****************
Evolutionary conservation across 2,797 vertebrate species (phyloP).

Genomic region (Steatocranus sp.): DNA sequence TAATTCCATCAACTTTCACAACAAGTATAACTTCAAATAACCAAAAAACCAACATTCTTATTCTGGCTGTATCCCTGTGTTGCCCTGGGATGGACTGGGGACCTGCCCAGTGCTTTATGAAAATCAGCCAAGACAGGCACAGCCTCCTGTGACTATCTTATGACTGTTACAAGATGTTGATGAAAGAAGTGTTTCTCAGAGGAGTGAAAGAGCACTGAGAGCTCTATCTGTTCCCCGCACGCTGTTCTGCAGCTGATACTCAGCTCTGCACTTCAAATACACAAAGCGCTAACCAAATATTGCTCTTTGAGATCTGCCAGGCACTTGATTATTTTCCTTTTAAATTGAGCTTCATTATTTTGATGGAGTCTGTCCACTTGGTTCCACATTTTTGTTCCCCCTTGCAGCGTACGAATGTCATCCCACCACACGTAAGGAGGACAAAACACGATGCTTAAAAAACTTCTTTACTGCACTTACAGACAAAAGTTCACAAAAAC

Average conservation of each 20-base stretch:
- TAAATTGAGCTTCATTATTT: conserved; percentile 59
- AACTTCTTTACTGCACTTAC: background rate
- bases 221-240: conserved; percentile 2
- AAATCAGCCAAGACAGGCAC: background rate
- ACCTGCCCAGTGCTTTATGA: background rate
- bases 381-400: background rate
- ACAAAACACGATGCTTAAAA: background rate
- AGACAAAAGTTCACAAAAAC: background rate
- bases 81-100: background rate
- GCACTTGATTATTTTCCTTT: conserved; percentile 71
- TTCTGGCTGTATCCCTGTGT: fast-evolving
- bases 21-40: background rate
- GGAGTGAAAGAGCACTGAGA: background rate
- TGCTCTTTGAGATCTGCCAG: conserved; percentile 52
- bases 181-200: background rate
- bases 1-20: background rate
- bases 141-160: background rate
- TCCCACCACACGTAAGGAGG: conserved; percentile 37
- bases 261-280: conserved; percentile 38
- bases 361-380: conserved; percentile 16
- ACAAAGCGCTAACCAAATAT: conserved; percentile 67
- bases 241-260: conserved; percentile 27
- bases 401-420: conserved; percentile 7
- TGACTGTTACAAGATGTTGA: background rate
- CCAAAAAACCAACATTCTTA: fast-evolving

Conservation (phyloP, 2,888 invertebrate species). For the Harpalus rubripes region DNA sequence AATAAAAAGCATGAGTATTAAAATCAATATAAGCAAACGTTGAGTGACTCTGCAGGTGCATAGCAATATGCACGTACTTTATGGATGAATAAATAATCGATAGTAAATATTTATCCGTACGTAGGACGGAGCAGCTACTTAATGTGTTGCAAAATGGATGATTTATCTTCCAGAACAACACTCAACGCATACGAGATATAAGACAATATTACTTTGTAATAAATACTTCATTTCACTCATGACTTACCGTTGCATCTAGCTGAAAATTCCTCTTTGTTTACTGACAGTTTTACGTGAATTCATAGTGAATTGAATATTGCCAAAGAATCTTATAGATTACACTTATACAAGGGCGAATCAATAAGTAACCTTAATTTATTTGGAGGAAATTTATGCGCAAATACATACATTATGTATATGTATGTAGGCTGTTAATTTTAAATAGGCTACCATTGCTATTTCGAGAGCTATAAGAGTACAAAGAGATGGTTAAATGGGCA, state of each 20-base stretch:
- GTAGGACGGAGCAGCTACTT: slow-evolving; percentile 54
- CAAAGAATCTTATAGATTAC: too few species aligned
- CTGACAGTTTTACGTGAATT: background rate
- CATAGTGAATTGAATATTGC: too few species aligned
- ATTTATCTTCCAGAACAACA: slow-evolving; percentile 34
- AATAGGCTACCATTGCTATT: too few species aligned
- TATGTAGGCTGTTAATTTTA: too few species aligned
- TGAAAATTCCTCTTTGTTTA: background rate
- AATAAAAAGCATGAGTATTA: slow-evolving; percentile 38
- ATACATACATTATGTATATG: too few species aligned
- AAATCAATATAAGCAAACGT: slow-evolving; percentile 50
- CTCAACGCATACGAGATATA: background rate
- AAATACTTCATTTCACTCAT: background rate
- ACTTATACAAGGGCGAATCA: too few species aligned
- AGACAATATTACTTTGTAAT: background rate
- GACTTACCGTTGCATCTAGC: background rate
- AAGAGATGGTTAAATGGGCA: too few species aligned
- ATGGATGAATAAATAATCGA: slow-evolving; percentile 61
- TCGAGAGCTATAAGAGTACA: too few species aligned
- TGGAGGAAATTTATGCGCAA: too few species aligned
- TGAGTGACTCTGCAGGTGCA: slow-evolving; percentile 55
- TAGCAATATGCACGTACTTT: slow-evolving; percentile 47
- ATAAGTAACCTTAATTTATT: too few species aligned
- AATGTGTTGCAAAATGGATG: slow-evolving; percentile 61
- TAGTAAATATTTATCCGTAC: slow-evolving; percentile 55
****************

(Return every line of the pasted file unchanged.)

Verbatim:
Evolutionary conservation across 2,797 vertebrate species (phyloP).

Genomic region (Steatocranus sp.): DNA sequence TAATTCCATCAACTTTCACAACAAGTATAACTTCAAATAACCAAAAAACCAACATTCTTATTCTGGCTGTATCCCTGTGTTGCCCTGGGATGGACTGGGGACCTGCCCAGTGCTTTATGAAAATCAGCCAAGACAGGCACAGCCTCCTGTGACTATCTTATGACTGTTACAAGATGTTGATGAAAGAAGTGTTTCTCAGAGGAGTGAAAGAGCACTGAGAGCTCTATCTGTTCCCCGCACGCTGTTCTGCAGCTGATACTCAGCTCTGCACTTCAAATACACAAAGCGCTAACCAAATATTGCTCTTTGAGATCTGCCAGGCACTTGATTATTTTCCTTTTAAATTGAGCTTCATTATTTTGATGGAGTCTGTCCACTTGGTTCCACATTTTTGTTCCCCCTTGCAGCGTACGAATGTCATCCCACCACACGTAAGGAGGACAAAACACGATGCTTAAAAAACTTCTTTACTGCACTTACAGACAAAAGTTCACAAAAAC

Average conservation of each 20-base stretch:
- TAAATTGAGCTTCATTATTT: conserved; percentile 59
- AACTTCTTTACTGCACTTAC: background rate
- bases 221-240: conserved; percentile 2
- AAATCAGCCAAGACAGGCAC: background rate
- ACCTGCCCAGTGCTTTATGA: background rate
- bases 381-400: background rate
- ACAAAACACGATGCTTAAAA: background rate
- AGACAAAAGTTCACAAAAAC: background rate
- bases 81-100: background rate
- GCACTTGATTATTTTCCTTT: conserved; percentile 71
- TTCTGGCTGTATCCCTGTGT: fast-evolving
- bases 21-40: background rate
- GGAGTGAAAGAGCACTGAGA: background rate
- TGCTCTTTGAGATCTGCCAG: conserved; percentile 52
- bases 181-200: background rate
- bases 1-20: background rate
- bases 141-160: background rate
- TCCCACCACACGTAAGGAGG: conserved; percentile 37
- bases 261-280: conserved; percentile 38
- bases 361-380: conserved; percentile 16
- ACAAAGCGCTAACCAAATAT: conserved; percentile 67
- bases 241-260: conserved; percentile 27
- bases 401-420: conserved; percentile 7
- TGACTGTTACAAGATGTTGA: background rate
- CCAAAAAACCAACATTCTTA: fast-evolving

Conservation (phyloP, 2,888 invertebrate species). For the Harpalus rubripes region DNA sequence AATAAAAAGCATGAGTATTAAAATCAATATAAGCAAACGTTGAGTGACTCTGCAGGTGCATAGCAATATGCACGTACTTTATGGATGAATAAATAATCGATAGTAAATATTTATCCGTACGTAGGACGGAGCAGCTACTTAATGTGTTGCAAAATGGATGATTTATCTTCCAGAACAACACTCAACGCATACGAGATATAAGACAATATTACTTTGTAATAAATACTTCATTTCACTCATGACTTACCGTTGCATCTAGCTGAAAATTCCTCTTTGTTTACTGACAGTTTTACGTGAATTCATAGTGAATTGAATATTGCCAAAGAATCTTATAGATTACACTTATACAAGGGCGAATCAATAAGTAACCTTAATTTATTTGGAGGAAATTTATGCGCAAATACATACATTATGTATATGTATGTAGGCTGTTAATTTTAAATAGGCTACCATTGCTATTTCGAGAGCTATAAGAGTACAAAGAGATGGTTAAATGGGCA, state of each 20-base stretch:
- GTAGGACGGAGCAGCTACTT: slow-evolving; percentile 54
- CAAAGAATCTTATAGATTAC: too few species aligned
- CTGACAGTTTTACGTGAATT: background rate
- CATAGTGAATTGAATATTGC: too few species aligned
- ATTTATCTTCCAGAACAACA: slow-evolving; percentile 34
- AATAGGCTACCATTGCTATT: too few species aligned
- TATGTAGGCTGTTAATTTTA: too few species aligned
- TGAAAATTCCTCTTTGTTTA: background rate
- AATAAAAAGCATGAGTATTA: slow-evolving; percentile 38
- ATACATACATTATGTATATG: too few species aligned
- AAATCAATATAAGCAAACGT: slow-evolving; percentile 50
- CTCAACGCATACGAGATATA: background rate
- AAATACTTCATTTCACTCAT: background rate
- ACTTATACAAGGGCGAATCA: too few species aligned
- AGACAATATTACTTTGTAAT: background rate
- GACTTACCGTTGCATCTAGC: background rate
- AAGAGATGGTTAAATGGGCA: too few species aligned
- ATGGATGAATAAATAATCGA: slow-evolving; percentile 61
- TCGAGAGCTATAAGAGTACA: too few species aligned
- TGGAGGAAATTTATGCGCAA: too few species aligned
- TGAGTGACTCTGCAGGTGCA: slow-evolving; percentile 55
- TAGCAATATGCACGTACTTT: slow-evolving; percentile 47
- ATAAGTAACCTTAATTTATT: too few species aligned
- AATGTGTTGCAAAATGGATG: slow-evolving; percentile 61
- TAGTAAATATTTATCCGTAC: slow-evolving; percentile 55